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H. R. Haldeman, President Nixon's former chief of staff, is said to have boasted: "Every president needs a son of a bitch, and I'm Nixon's. I'm his buffer and I'm his bastard. I get done what he wants done and I take the heat instead of him." Richard Ellis explores the widely discussed but poorly understood phenomenon of presidential "lightning rods"-cabinet officials who "take the heat" instead of their bosses. Whether by intent or circumstance, these officials divert criticism and blame away from their presidents. The phenomenon is so common that it's assumed to be an essential item in every president's managerial toolbox. But, Ellis argues, such assumptions can oversimplify our understanding of this tool. Ellis advises against indiscriminate use of the lightning rod metaphor. Such labeling can hide as much as it reveals about presidential administration and policymaking at the cabinet level. The metaphor often misleads by suggesting strategic intent on the president's part while obscuring the calculations and objectives of presidential adversaries and the lightning rods themselves. Ellis also illuminates the opportunities and difficulties that various presidential posts-especially secretaries of state, chiefs of staff, and vice presidents-have offered for deflecting blame from our presidents. His study offers numerous detailed and instructive examples from the administrations of Truman (Dean Acheson); Eisenhower (Richard Nixon, John Foster Dulles, Herbert Brownell, and Ezra Taft Benson); LBJ (Hubert Humphrey); Ford (Henry Kissinger); and Reagan (James Watt). These examples, Ellis suggests, should guide our understanding of the relationship between lightning rods and presidential leadership, policymaking, and ratings. Blame avoidance, he warns, does have its limitations and may even backfire at times. Nevertheless, President Clinton and his successors may need to rely on such tools. The presidency, Ellis points out, finds itself the object of increasingly intense partisan debate and microscopic scrutiny by a wary press. Lightning rods can deflect such heat and help the president test policies, gauge public opinion, and protect his political power and public image. Ellis's book is an essential primer for helping us understand this process.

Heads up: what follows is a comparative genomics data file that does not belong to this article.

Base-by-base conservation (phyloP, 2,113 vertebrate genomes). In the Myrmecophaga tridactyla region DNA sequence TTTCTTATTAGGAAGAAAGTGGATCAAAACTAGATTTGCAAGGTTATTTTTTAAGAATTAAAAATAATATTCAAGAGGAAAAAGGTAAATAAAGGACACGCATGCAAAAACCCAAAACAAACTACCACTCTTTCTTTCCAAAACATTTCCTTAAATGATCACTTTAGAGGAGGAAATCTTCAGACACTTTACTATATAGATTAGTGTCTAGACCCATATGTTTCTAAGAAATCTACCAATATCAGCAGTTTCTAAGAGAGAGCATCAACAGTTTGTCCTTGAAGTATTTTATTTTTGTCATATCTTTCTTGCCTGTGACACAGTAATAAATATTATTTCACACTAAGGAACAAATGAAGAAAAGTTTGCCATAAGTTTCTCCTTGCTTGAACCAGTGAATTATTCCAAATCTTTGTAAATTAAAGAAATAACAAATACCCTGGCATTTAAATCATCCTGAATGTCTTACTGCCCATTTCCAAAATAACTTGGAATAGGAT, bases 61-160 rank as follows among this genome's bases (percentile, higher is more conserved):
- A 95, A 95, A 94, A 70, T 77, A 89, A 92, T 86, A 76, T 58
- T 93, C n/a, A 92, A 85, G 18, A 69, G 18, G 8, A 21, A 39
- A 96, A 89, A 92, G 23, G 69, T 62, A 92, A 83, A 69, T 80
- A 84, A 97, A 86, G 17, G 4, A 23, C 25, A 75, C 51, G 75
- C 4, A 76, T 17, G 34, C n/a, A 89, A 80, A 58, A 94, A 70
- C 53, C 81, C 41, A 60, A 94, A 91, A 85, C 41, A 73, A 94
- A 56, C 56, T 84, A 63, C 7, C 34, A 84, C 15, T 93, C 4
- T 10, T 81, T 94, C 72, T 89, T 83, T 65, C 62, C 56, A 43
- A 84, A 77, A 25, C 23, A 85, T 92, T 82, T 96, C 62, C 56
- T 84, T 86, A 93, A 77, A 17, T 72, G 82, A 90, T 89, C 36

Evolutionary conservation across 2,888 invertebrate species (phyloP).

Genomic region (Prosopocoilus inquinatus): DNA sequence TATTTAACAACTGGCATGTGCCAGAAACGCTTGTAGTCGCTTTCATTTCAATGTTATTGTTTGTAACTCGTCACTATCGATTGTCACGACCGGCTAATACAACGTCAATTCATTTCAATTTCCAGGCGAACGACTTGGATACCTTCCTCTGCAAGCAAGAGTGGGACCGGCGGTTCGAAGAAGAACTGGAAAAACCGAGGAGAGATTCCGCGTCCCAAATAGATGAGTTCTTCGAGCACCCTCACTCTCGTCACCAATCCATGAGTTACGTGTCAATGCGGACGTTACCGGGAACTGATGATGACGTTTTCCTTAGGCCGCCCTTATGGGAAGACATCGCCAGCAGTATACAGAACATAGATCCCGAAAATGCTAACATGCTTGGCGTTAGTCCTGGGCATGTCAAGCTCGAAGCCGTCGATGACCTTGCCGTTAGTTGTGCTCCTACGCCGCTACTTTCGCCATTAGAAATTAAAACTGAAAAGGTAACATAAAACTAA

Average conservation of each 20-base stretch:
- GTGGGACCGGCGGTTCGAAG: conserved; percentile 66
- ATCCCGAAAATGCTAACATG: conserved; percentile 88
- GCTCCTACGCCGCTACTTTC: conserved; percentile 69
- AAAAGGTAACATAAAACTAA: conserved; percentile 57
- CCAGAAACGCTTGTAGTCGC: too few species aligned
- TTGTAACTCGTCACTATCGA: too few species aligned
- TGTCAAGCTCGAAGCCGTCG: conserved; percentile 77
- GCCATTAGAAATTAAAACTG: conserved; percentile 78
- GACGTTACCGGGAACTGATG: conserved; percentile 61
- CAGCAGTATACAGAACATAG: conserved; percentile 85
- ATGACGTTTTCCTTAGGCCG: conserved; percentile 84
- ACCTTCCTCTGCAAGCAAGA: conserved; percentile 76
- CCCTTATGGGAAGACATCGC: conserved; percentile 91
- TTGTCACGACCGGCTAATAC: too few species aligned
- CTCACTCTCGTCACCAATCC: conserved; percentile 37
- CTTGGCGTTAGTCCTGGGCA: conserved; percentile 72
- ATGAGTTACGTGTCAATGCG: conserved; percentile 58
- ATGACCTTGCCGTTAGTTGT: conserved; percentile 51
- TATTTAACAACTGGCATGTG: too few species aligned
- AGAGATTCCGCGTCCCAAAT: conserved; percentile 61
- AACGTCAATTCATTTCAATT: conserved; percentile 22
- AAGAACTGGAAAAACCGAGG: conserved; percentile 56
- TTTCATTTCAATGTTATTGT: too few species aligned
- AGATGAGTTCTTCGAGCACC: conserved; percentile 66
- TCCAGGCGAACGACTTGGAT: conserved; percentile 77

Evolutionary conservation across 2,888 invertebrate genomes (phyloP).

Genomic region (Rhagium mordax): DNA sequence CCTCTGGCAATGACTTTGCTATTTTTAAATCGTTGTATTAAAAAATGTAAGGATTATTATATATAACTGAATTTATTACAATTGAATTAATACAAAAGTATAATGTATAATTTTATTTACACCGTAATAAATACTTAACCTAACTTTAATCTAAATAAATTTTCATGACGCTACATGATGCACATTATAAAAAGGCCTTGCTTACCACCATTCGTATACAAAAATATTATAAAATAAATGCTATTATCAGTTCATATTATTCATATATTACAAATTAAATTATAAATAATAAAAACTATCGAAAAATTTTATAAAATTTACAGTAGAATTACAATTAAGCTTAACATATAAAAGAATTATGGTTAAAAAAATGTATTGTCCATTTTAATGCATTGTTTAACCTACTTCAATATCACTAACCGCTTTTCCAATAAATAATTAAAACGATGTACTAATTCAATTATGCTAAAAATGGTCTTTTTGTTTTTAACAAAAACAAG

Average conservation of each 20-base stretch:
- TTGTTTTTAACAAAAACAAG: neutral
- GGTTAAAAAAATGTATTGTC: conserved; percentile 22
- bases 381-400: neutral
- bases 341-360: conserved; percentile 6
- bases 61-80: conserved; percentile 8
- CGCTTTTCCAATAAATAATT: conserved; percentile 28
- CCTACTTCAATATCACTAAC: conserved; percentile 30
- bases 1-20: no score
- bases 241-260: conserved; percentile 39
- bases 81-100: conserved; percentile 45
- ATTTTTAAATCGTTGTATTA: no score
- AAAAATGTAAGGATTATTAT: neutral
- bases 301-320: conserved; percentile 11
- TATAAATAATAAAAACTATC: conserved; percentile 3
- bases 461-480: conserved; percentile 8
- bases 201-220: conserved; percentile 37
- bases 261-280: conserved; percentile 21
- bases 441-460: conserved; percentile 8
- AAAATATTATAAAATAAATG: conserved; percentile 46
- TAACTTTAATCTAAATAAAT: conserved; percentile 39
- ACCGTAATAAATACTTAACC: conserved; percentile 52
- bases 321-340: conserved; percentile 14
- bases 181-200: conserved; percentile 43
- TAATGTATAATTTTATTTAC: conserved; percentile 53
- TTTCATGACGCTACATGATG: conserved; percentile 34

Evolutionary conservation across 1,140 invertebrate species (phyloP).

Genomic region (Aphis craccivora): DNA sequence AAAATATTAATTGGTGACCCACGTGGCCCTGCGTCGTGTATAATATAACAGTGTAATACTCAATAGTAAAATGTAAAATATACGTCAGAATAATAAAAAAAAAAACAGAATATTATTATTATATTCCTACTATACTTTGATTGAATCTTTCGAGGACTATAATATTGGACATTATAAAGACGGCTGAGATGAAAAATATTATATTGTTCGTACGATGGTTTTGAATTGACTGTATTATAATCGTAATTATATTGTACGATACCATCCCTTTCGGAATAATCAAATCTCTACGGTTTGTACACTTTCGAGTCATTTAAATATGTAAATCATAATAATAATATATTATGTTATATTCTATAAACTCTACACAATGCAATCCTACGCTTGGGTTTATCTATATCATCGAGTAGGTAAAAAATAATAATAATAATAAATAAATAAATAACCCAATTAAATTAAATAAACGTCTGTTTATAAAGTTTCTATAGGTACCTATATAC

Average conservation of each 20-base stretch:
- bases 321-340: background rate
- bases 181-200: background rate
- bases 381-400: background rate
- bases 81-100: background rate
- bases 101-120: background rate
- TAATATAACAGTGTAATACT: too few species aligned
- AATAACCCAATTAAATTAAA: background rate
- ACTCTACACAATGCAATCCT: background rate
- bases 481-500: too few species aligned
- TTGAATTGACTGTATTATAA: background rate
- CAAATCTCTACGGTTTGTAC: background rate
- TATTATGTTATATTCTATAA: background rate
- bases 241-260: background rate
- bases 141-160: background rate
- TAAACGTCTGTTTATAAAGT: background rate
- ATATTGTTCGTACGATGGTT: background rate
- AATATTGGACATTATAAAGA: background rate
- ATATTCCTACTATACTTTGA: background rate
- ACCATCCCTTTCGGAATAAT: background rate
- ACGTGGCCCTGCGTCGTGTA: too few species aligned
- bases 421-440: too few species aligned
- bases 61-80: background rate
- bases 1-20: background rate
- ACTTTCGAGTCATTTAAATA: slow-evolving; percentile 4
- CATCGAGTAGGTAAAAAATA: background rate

Discussions of any religion can easily raise passions. But arguments tend to become even more heated when the religion under discussion is characterized as new. Divisions around the study of new religious movements (NRMs), or cults, or nontraditional or alternative or emergent religions are so acute that there is even controversy over what to call them. John Saliba strives to bring balance to these discussions by offering perspectives on new religions from different academic perspectives: history, psychology, sociology, law, theology, and counseling. This approach provides rich descriptions of a broad range of movements while demonstrating how the differing aims of the disciplines can create much of the controversy around NRMs. The new second edition has been updated and revised throughout and includes a new foreword by noted historian of religion, J. Gordon Melton. For classes in religion or the social sciences, or for interested individuals, Understanding New Religious Movements offers the most objective introduction possible.